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Apple Seeds First Beta of macOS High Sierra to Public Beta Testers

Apple today seeded the first public beta of macOS High Sierra to public beta testers, allowing non-developers to download and test the update for the first time since it was introduced at the Worldwide Developers Conference on June 5. The first public beta of macOS High Sierra corresponds to the second developer beta, which was updated this morning.

Beta testers who have signed up for Apple's beta testing program will be able to download the macOS High Sierra beta through the Software Update mechanism in the Mac App Store.


Those who want to be a part of Apple's beta testing program can sign up to participate through the beta testing website, which gives users access to iOS, macOS, and tvOS betas.

Potential beta testers should make a full Time Machine backup before installing macOS High Sierra, and it should not be installed on a primary machine because betas are unstable and often have many bugs. Caution should be used with macOS High Sierra in particular because when installing it, there's an option to switch to the new Apple Filesystem (APFS), an update that takes some time.

macOS High Sierra is designed to improve and refine macOS Sierra. Along with a new, more efficient file system designed for modern storage, the update introduces Metal 2, the next-generation version of Apple's Metal graphics API with support for machine learning, external GPUs, and VR content creation.

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High Efficiency Video Encoding (HEVC aka H.265) is coming in macOS High Sierra, and many of the existing apps are being updated. Photos features a new persistent side view and editing tools for Curves, Selective Color, and Live Photos, while Siri is gaining a more natural voice and support for more music-related commands.

Safari offers a new autoplay blocking feature for videos and Intelligent Tracking Prevention to protect your privacy, while Mail storage is being optimized to take up 35 percent less space. iMessages can now be stored in iCloud, and there are new iCloud Drive file sharing options and new iCloud storage family plans.

For a complete picture of all of the new features you can expect to see when macOS High Sierra is released in the fall, make sure to check out our full macOS High Sierra roundup.


Top Rated Comments

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18 months ago

boot your computer while holding down both the command key and the r key.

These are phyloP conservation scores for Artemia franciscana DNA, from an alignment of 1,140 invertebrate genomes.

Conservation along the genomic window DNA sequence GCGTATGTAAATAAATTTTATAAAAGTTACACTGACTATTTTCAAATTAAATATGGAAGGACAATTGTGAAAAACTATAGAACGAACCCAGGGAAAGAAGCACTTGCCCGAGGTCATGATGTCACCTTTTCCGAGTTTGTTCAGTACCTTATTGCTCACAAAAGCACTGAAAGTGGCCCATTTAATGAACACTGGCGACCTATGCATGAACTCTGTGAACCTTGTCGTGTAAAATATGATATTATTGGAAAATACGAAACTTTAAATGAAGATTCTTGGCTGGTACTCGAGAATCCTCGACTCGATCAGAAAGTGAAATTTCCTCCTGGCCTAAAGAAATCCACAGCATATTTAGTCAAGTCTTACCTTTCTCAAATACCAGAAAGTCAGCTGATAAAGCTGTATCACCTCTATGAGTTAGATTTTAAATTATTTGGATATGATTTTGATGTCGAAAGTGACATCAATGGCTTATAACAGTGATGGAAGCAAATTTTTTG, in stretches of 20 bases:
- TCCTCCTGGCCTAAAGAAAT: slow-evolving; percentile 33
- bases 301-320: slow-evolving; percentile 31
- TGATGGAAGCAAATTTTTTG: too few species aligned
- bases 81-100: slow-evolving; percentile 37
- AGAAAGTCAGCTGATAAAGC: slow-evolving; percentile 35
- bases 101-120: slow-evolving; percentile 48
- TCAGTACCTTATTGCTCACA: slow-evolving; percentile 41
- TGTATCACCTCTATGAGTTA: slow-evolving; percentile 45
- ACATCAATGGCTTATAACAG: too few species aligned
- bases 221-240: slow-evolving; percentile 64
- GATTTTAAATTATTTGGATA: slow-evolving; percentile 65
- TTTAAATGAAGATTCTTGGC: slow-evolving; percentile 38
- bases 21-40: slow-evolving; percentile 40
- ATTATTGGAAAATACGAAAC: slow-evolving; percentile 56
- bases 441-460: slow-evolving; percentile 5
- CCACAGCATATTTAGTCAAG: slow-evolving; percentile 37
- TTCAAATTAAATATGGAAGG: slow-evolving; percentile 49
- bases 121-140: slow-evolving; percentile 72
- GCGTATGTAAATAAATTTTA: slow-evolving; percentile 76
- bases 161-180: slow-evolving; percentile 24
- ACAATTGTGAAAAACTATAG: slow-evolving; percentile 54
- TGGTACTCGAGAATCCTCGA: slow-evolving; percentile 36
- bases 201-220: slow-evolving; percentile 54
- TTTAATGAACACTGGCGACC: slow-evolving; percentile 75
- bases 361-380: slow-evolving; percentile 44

People who do not know what the recovery partition is should not be trying beta 1's
Rating: 10 Votes
18 months ago

Downloading now. Also I live in California, so should I be high when I install High Sierra?


I'd recommend you download it, drive to the High Sierra mountain, climb it, then install High Sierra on top of High Sierra. I just hope when you're climbing you don't hit too many bugs and fall off!
Rating: 7 Votes
18 months ago

...The top secret way that Apple makes a fortune along with other companies is "Planned obsolescence." They just make it not work on purpose to make more money on upgrades. An operating system that breaks half of your programs is not a good one in my opinion no matter what enhancements it offers. If more people made this known, they wouldn't do it...


After working in Silicon Valley for almost 40 years, with just about all the major players there (directly and indirectly) I can tell you that they really don't have secret meeting to enforce "planed obsolescence" to make money. Its the nature of technology to need to grow it, improve it and expand its capabilities. In all the meetings I attended, from the hardware/ software design engineers, marketing gurus legal department all the way up tp the CEOs, no one ever thinks of planned obsolescence as a strategy. They do talk about focusing on specific areas they believe that consumers will want in the future. Its that constant consumer demand that causes the changes to happen. Think about it, do you still want to use a computer with an 8086 processor? or floppies? or a huge CRT that can only display 13" of viewable area? or 20MB hard disk drives that spin as fast as my washing machine? I don't and there are millions of consumers that spend billions each year to upgrade to newer, better, faster features. Its all about voting with your wallet and consumers have voted for ongoing process.
Rating: 7 Votes
18 months ago

People who do not know what the recovery partition is should not be trying beta 1's

agreed, but no reason to not help out since the damage is done.
Rating: 6 Votes
18 months ago

It can't hurt.


Never hurts to be fully baked.
Rating: 5 Votes
18 months ago

Downloading now. Also I live in California, so should I be high when I install High Sierra?


It can't hurt.
Rating: 4 Votes
18 months ago

T
[doublepost=1498824744][/doublepost]This update turned my mac book pro into a brick be carful with it


Love these one line comments with no info about the system updated, any pre-existing software issues, older hardware, data corruption, no info if the new AFS was used, etc. Its akin to saying a certain brand of car always fails. You may have had data corruption issues before the update as well - but have provided no proof of anything beyond this comment.
Rating: 4 Votes
18 months ago

Will stay away until the stable release. As much as I love playing around with a new OS, I can wait a couple of months.


good thing you told us!
Rating: 3 Votes
18 months ago
I got so excited I almost wet myself!
Rating: 3 Votes
18 months ago
Downloading now. Also I live in California, so should I be high when I install High Sierra?
Rating: 3 Votes

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